Changes to health, sexual and physical education curriculums in Ontario had a dramatic effect on teachers, but those lessons are even more salient today, says York University Professor Sarah Flicker.
The lessons learned from changes to these curriculums in 2015 and 2019 are outlined in a new report, Changing the Rules: Ontario Teacher Reflections on Implementing Shifting Health and Physical Education Curricula, launching April 27.
Although most teachers interviewed for this report welcomed changes to the 1998 health, sex and physical education curriculum, they felt highly surveilled and stressed, and frustrated with the way the new curriculums were rolled out without adequate supports, training and resources. In the space of several years, they were asked to teach three different curriculums.
The researchers wanted to know how teachers at the frontlines of this confluence of ideological battles between governments, parents, teachers, human rights and students were navigating this charged political environment, and what could be done differently next time.
“While we collected the data pre-COVID, in many ways I think so many of the recommendations that are coming out of this report in terms of the kind of supports that teachers need, and more supportive work environments, are even more salient today,” says Flicker, York Research Chair in Community-Based Participatory Research in the Faculty of Environmental and Urban Change.
“They’re trying to navigate teaching and learning and communicating around health and safety in this new environment, in this very changed landscape, thinking about sexuality, risk and relationships. I don’t think public health has had a moment when more of us were paying attention to things like hygiene and setting boundaries, understanding consent, and understanding the well-being of ourselves and others.”
Health and physical education teachers play an important role in helping young people think about their bodies, their well-being, making safer decisions and reducing risks, but in many ways, teachers are even more surveilled now as they Zoom in from their homes into their students’ homes, says Flicker.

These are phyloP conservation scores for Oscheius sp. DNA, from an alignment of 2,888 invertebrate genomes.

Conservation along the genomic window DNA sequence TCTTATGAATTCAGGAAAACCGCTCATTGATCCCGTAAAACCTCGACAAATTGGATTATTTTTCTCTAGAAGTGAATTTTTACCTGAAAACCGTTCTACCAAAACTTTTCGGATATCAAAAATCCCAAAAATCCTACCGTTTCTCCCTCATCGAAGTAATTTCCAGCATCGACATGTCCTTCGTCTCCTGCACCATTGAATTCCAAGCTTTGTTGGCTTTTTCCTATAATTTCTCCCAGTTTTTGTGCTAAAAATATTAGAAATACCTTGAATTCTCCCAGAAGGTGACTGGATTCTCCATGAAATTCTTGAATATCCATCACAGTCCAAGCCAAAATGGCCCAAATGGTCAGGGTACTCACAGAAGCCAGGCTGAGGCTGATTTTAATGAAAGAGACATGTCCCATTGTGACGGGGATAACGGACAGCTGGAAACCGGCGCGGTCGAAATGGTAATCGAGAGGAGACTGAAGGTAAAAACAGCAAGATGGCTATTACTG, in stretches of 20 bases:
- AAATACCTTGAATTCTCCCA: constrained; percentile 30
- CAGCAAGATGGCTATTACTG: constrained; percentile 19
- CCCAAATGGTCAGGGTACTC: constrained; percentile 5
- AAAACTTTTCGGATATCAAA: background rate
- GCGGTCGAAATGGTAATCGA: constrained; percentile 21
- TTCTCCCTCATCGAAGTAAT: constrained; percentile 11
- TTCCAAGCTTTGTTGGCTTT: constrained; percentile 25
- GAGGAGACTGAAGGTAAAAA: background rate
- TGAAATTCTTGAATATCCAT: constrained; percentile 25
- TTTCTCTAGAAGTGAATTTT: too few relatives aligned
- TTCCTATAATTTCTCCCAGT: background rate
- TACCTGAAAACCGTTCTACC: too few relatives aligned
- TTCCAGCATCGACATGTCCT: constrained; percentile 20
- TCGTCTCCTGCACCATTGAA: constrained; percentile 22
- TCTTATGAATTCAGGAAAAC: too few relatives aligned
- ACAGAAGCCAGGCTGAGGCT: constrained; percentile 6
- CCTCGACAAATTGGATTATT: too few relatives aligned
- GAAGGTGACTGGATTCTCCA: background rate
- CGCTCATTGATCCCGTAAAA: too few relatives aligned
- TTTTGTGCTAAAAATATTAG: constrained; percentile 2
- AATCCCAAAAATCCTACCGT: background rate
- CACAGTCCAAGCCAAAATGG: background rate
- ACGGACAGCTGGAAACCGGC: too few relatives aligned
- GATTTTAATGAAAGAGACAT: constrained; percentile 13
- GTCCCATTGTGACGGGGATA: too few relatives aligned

The report will launch at a virtual event – Teaching Health & Physical Education in Uncertain Times – on April 27, from 4 to 6 p.m.
The event will include a talk by Flicker on the key findings of her study, followed by Faculty of Education Professor Sarah Barrett sharing her final report, Emergency Distance Learning during the COVID-19 Pandemic: Teachers’ Perspectives, released last month. To register, visit the Zoom conference registration website.
For the Changing the Rules study, Flicker and her team, including Faculty of Education Associate Professor Jen Gilbert, interviewed 34 teachers who had taught health and physical education in K-12 Ontario schools for at least five years. They hailed from 17 school boards, including public school boards, independent First Nations boards, Catholic boards, and French boards.
Almost all teachers interviewed agreed the curriculum needed updating and the proposed changes were important. They felt young people need to be able to talk about how things like cell phones and the internet impact their lives, including sexually and romantically, and have teachers be able to discuss these issues with them as part of the curriculum. Many felt that sharing information about substance use, STIs, pregnancy, hygiene, and healthy relationships would help young people make decisions that would help them grow up to live happier or healthier lives.
Teachers said they need more resources particularly in the context of changing demographics in Ontario.
“As the province becomes more diverse, teachers need resources that reflect that diversity and help them have health and physical education conversations in ways that honour very different cultural traditions and understandings around the body and health, and well-being,” says Flicker.
Some of the suggestions for the future included changing the curriculum incrementally on a regular basis to ensure it remains relevant and responsive to the changing realities of Ontario students. Diverse stakeholders should be included in future consultations to ensure the curriculum is meeting the needs of all students and their communities. In addition, policies, templates and strategies need to be put in place to accommodate those students not participating in sex education classes. A culture of learning and support for teachers and students should be fostered.
Watch Flicker discuss the results of her study and their relevancy to today in the series of videos below: